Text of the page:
Ranking in Sega Genesis Top 50: 28th
When I was in fifth grade, our school was one of many across the nation that enrolled its students in the DARE program. For those of you who don’t know, DARE stands for Drug Abuse Resistance Education, and the basic idea is to teach kids about the dangers of illegal drugs, usually through a combination of watching movies from the early 1970s and lectures from a member of the local police force. This was considered to be the only way to save our generation from drug addiction, as our hippie parents surely couldn’t be expected to do this sort of thing.
It was also up to the schools to explain to us how rabbits managed to reproduce so quickly.
As noble as the program sounds, the effect ended up being the exact opposite of what was intended. Before the DARE program, all I really knew about drugs was that they killed all of our really good rock stars and comedians, turned your brain into fried eggs, caused your crazy girlfriend to smash up all your shit with a frying pan, and would make you jump off a skyscraper because you thought you could fly. Those are some pretty strong disincentives. DARE build on that foundation by teaching us that drugs could also give you feelings of euphoria (we didn’t know what that word meant, so it was described to us as “the feeling that everything is awesome”), cause you to write really great rock songs, see things you’d never be able to see in the real world (they left out the part that most of these amazing hallucinations would eventually turn into a pile of cobras), stay up all night, be better at sports, and make pain go away. You can see where that information might have confused the message a bit. We also learned a whole bunch of really outdated “street terms” for drugs, which may have been a last line of defense to prevent kids from getting them, as the dealers of 1989 probably wouldn’t have known what to make of a bunch of 11 year olds trying to buy “red devils” and “black beauties”. On the plus side, learning this lingo made episodes of Starsky and Hutch a little easier to follow.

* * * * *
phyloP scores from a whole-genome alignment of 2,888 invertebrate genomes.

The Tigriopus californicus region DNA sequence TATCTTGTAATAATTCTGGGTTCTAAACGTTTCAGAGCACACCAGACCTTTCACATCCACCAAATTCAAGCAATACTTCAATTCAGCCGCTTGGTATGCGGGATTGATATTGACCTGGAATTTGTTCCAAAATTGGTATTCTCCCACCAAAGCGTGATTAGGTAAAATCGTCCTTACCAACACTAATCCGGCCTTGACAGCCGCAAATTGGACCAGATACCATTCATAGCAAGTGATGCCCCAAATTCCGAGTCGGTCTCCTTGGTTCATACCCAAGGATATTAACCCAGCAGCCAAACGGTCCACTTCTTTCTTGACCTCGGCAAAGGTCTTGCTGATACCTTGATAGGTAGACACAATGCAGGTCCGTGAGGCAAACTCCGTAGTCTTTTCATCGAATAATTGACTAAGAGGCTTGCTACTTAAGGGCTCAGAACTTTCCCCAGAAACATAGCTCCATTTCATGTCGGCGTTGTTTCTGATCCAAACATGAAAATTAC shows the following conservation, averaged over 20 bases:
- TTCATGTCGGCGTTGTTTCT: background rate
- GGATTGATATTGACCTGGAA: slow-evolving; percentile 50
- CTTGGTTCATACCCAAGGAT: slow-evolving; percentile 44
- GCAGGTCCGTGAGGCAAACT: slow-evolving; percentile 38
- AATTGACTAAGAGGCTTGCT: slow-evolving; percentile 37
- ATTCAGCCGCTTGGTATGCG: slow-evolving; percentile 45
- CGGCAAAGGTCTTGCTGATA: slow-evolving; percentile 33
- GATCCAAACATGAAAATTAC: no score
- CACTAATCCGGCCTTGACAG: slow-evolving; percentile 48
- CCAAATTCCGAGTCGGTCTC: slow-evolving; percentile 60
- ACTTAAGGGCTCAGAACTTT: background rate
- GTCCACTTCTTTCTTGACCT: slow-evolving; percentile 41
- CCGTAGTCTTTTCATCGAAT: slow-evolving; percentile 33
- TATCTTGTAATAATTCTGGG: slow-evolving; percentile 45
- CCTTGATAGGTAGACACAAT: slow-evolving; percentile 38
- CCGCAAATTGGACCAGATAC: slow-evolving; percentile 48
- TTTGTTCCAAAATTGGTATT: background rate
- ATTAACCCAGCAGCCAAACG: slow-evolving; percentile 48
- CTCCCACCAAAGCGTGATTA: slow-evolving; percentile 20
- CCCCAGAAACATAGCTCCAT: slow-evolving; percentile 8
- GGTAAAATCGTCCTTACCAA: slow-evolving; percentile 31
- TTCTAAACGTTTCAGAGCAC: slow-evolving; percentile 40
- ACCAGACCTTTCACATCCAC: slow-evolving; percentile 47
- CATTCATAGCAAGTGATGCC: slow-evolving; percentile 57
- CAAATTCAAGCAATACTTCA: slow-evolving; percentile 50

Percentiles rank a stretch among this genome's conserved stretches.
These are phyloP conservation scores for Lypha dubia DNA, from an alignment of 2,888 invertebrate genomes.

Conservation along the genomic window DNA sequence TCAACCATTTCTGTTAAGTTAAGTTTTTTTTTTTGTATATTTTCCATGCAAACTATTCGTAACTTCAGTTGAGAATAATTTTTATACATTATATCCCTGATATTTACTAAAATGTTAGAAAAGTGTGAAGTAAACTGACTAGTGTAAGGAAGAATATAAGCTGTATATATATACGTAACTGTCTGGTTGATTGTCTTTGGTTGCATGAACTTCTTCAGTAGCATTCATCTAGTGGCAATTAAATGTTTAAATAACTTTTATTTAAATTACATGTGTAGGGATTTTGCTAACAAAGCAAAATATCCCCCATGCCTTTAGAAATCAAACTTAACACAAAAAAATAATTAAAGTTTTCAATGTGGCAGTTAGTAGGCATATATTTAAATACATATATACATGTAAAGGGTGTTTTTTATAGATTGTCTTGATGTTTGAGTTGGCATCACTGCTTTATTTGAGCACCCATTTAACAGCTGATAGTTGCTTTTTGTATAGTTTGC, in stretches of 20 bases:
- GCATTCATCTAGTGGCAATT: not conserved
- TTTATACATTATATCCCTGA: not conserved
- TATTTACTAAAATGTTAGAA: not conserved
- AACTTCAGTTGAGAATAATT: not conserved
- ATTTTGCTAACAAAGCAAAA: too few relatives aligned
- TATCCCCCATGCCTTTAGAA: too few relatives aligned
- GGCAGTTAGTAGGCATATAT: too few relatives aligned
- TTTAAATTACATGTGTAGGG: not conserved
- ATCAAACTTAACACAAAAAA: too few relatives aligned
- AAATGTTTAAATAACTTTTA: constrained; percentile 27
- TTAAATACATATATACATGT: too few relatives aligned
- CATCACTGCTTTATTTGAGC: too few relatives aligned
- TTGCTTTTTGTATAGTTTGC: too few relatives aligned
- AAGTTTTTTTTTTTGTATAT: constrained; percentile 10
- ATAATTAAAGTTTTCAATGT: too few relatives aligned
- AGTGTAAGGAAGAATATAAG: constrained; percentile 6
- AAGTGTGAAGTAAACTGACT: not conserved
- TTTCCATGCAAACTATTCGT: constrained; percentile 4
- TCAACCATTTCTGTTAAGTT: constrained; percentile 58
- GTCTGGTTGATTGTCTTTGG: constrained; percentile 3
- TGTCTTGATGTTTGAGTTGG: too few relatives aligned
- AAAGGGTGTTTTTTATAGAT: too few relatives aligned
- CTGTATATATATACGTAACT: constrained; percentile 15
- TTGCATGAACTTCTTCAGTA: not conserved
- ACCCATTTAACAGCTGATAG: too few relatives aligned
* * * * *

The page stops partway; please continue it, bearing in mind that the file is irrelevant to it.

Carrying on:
Nevertheless, I am thankful for what I learned in DARE because without a solid understanding of narcotics, games like Wiz N’ Liz would be impossible to understand. Don’t get me wrong, Wiz N’ Liz isn’t Grand Theft Auto. This is a kid-friendly game with almost no violence at all and has absolutely nothing at all to do with drugs – there’s no references to drugs, or addiction, or magic pills that make you “feel good” or grant you “powers” or anything like that. It’s just that whoever designed it must have been tripping balls at the time.
Really, it’s less disturbing than the idea that they came up with this without chemical assistance.
Wiz N’ Liz is a game about two wizards who run around at a frantic pace collecting rabbits while hopping around like a couple of meth-fueled lunatics. Doing so allows them to spell made-up words, such as Hoggit, and collect fruit, which they mix in a giant cauldron to cast spells which do things like turn all the rabbits blue or let them play a knock-off version of Space Invaders where they shoot at the bunnies they had been trying to rescue a few seconds earlier. And as insane as that probably sounds, it really can’t do the game justice. The characters run around at incredible speeds, and the stages are looped so there’s rarely a reason to slow down, all the stuff you’re trying to collect floats, so you have to jump constantly, and the whole thing is going on so fast that you barely have time to comprehend it. Which is probably for the best, because none of it makes any damn sense anyway.
How do you even classify a game like this? I’d call it a puzzle game except there’s nothing to figure out. There’s also no enemies to fight, no obstacles to overcome, and for most of the game, the only way to die is when you fail to collect all the items within the game’s merciless time limit. You could almost call it the most abstract racing game ever made. It’s also part tribute to the generation of games that came before it, since between stages, you mix the fruit you collected and try to unlock various mini-games that are based on the arcade hits of yesteryear (you can also unlock other “prizes”, but why would you want to?). The whole thing is vibrant and upbeat, and the stages go so quickly that it’s like the game equivalent of eating M&Ms. It’s basically fun boiled down to its purest components.
Or as Stryker so eloquently put it when I asked him for an opinion, “I don’t know, this game just makes me happy.”
Anyway, God bless Psygnosis and their odd little hearts. Yes, the company published some of the worst games I’ve ever played, but their willingness to touch things no other company would also brought us the only halfway-decent demolition derby game ever made, as well as Wipeout, and this little gem.
Availibility: As far as we know, Wiz N’ Liz wasn’t released as part of any compilations, or been made availible on download, so if you want to play it, you’re going to have to dig the Genesis out of the attic. However, finding aGenesis copy of the game is fairly easy. We were able to locate it in multiple used games stores being sold for just a of couple of bucks, and online prices seem to be in the sub $5 range as well. Outside of a DARE class, you’re not going to find out about too many others ways to have fun for so little cost.